Admissions officers either loved me or hated me. By that I mean that they either thought that I had no compelling reason to attend business school, or they admired my unique combination of attributes. Acceptance or rejection was almost entirely independent of "ranking." For instance, I was rejected by some "non-ranked schools," while I was accepted by one of the more prestigious Ivy League institutions.
Okay, I've rambled long enough. Let me explain to you how this Southern gentleman ended up in the great state of Iowa!
Almost all top B-schools provide students with the required skills and educational background needed to succeed in business. However, I refused to settle for just any MBA education because I wanted to have the best experience possible. Accordingly, I spent hours researching and analyzing the schools that admitted me to find the right one FOR ME! I can't emphasize that enough. You should find the school that is the best fit for you—the one that will provide you with the best educational experience and return on investment, given your own personal preferences.
Once I received all my decisions, I filtered out the schools that had accepted me but did not have all the following characteristics: 1) a small program; 2) a cooperative environment; 3) myriad leadership opportunities available to students; 4) a strong finance department (for the record, our finance department is ranked 7th in the world by "The Financial Times"); 5) students recruited by leading financial services firms; 6) a supportive alumni network; and 7) great return on investment (ROI). I was left with three potential programs: Georgia Tech (DuPree), Washington University (Olin), and The University of Iowa (Tippie).
I chose Iowa for several reasons: 1) Tippie offers an unbelievably great ROI, especially for out-of-state students who are awarded a GA and a Fellowship; 2) the people here are first-class all the way—everyone from the professors to the career services directors to the admission officers go out of their way to make you feel valued by the school; 3) the cost of living in Iowa City is less than half of what it is in Atlanta and St. Louis; 4) our Finance department is more highly renowned than the departments at DuPree and Olin; 5) Tippie is going places. Don't get me wrong, our school is very well respected already. However, there is a commitment to excellence here that I did not sense at the other schools; 6) the Tippie College of Business building is unbelievably nice. Trust me, you'll spend a lot of time in the business school wherever you pursue your MBA, so do not underestimate the importance of high quality and attractive facilities; and 7) the Iowa student body was much more diverse than WashU and GaTech's.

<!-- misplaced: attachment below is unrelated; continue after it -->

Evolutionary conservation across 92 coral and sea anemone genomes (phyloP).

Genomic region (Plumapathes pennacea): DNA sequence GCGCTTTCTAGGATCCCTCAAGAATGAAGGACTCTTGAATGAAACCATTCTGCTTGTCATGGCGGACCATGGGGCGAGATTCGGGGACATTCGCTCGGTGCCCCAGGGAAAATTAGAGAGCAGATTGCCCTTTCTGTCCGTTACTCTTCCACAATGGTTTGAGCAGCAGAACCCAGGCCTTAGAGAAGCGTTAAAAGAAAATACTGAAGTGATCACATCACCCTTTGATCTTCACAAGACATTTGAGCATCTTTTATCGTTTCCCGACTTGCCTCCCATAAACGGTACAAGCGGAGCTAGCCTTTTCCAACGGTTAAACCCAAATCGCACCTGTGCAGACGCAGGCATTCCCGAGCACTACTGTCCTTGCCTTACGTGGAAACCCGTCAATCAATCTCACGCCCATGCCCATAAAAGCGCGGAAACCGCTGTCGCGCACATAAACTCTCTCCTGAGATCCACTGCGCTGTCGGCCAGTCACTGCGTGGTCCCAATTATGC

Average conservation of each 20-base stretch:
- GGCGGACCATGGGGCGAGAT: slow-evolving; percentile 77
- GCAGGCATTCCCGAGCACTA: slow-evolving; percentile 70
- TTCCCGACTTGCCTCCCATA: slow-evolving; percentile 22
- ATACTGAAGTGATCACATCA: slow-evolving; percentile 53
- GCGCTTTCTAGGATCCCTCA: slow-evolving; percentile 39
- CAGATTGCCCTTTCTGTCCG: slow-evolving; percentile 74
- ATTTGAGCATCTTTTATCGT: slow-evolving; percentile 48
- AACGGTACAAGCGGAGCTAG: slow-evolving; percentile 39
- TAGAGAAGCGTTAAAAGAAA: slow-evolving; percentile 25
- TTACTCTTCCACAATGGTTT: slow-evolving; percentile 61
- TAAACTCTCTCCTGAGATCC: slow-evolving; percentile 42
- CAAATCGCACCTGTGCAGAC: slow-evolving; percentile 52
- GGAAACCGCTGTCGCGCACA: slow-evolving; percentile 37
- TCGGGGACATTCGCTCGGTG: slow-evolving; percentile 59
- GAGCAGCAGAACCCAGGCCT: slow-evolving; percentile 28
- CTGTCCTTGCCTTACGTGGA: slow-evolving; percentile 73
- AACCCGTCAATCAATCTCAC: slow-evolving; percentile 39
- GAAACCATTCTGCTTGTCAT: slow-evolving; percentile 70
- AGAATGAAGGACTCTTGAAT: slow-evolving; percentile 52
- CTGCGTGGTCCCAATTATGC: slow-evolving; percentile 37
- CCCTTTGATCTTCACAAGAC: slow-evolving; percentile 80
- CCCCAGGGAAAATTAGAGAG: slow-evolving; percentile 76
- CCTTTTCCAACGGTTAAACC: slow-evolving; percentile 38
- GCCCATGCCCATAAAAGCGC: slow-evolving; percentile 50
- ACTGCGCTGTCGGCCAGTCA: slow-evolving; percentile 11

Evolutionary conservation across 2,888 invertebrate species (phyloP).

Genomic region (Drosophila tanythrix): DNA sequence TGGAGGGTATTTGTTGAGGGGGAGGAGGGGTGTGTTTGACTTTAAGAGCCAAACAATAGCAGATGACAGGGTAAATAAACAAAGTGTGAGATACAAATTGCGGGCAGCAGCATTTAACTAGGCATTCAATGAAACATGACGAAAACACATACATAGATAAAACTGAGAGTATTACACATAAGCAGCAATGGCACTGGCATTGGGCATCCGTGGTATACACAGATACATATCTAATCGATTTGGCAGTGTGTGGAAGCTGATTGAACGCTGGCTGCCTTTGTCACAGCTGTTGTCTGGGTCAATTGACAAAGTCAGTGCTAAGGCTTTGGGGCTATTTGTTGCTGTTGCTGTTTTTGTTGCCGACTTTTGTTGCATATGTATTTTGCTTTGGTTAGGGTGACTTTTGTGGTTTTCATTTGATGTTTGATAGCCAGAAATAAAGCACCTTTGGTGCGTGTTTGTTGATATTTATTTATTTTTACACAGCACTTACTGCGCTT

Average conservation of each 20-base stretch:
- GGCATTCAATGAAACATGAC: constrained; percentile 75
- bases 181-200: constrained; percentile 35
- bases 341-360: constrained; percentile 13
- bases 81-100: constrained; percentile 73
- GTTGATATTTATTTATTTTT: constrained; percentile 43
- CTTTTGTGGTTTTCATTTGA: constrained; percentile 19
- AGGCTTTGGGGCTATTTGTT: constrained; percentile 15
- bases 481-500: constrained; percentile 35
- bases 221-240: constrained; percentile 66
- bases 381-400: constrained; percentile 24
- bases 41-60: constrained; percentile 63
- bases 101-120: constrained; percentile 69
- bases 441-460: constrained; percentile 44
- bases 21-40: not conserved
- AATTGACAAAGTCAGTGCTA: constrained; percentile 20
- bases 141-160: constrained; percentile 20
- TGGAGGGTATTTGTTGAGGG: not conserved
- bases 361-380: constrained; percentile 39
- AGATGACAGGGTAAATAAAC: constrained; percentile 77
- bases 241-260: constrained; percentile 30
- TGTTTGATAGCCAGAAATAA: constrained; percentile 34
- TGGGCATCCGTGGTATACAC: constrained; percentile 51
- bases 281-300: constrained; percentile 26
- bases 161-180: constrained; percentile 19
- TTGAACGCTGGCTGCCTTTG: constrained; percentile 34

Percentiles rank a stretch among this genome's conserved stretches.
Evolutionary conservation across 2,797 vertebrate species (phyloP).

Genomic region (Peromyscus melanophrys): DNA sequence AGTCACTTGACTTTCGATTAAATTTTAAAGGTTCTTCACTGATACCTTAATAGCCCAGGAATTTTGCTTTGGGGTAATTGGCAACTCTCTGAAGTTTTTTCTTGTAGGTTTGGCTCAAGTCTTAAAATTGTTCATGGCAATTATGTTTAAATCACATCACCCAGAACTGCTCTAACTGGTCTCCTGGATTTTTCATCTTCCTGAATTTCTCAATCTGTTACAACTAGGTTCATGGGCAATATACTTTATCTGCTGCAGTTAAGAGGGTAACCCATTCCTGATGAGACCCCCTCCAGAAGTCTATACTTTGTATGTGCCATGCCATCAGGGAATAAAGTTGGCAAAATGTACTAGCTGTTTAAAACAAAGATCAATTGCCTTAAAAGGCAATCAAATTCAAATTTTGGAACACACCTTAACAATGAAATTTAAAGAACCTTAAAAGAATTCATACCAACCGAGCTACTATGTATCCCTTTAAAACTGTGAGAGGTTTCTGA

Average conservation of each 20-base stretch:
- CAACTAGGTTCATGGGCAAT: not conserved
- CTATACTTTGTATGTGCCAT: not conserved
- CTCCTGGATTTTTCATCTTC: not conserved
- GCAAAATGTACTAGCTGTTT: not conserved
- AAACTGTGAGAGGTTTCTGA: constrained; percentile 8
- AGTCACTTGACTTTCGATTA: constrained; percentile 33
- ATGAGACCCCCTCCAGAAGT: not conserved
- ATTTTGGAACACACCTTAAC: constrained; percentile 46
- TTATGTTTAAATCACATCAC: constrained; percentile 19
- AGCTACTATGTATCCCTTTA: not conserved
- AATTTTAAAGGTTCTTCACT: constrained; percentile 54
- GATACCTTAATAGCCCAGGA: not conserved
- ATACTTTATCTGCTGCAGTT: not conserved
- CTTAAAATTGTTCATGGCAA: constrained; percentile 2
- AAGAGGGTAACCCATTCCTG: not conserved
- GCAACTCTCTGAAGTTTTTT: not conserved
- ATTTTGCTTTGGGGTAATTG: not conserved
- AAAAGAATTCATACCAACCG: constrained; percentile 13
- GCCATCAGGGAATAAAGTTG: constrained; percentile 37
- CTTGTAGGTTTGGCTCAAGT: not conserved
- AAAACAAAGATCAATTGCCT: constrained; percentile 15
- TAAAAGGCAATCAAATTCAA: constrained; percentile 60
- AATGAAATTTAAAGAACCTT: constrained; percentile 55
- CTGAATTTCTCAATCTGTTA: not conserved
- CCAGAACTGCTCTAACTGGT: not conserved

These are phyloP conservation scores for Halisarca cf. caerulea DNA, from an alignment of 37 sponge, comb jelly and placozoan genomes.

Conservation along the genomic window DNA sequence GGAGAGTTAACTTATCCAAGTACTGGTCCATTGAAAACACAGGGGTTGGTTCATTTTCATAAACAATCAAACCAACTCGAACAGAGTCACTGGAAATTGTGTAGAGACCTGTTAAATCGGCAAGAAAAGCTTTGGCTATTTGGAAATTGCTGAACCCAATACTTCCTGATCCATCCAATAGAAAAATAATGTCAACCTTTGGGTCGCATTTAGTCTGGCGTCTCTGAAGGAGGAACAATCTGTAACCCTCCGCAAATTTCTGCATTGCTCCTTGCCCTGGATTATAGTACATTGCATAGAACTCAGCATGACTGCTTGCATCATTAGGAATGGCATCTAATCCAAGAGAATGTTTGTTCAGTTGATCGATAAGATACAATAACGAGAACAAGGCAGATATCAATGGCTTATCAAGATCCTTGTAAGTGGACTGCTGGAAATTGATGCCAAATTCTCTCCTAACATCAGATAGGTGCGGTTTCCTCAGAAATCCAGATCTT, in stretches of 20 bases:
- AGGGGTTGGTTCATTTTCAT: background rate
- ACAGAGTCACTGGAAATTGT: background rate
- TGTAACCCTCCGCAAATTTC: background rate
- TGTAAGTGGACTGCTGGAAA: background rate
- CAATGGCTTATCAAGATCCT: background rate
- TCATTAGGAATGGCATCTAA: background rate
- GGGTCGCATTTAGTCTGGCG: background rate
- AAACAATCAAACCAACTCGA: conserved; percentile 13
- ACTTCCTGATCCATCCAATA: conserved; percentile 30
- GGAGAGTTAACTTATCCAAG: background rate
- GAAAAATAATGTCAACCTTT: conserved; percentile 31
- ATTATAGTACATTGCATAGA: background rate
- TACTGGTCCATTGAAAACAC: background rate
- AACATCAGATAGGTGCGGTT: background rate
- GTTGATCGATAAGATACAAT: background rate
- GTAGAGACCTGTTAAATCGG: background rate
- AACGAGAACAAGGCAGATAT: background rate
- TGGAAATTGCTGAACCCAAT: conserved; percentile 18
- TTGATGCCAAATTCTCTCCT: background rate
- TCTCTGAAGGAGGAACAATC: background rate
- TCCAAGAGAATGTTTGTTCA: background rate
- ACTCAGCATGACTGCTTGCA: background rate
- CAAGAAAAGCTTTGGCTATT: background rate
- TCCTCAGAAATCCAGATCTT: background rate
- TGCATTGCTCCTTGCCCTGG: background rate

Having chosen Iowa I was a little concerned that the Midwestern lifestyle might not be for me. I could not have been more wrong. I did not think it was possible, but the wonderful people in Iowa are even more hospitable than the great residents of the Bluegrass state. If you are from the Southeast, do not immediately rule out Tippie, or other Midwestern schools, for that matter.
Well, I've rambled on long enough. Plus, Accounting homework is calling my name. Please check back often for my future submissions. In my next entry, I will discuss my move to Iowa and the Orientation experience (IMPACT Week).
In the meantime, please feel free to e-mail me if you have any questions about the Tippie program, or the MBA lifestyle, in general. Now get back to studying for the GMAT!
Moving to Small, Yet Cosmopolitan Iowa City
As promised, in this entry I will discuss my move to Iowa and the Orientation experience (IMPACT Week).
The move to Iowa:
I arrived in Iowa City two days before IMPACT (Involvement, Motivation, Professionalism, Achievement, Challenge, and Teamwork) began. I did not need a lot of time to get used to Iowa life because I was from a small town, and I had visited Davenport (about an hour East of Iowa City) several times to train with the Miletich Fighting Systems team.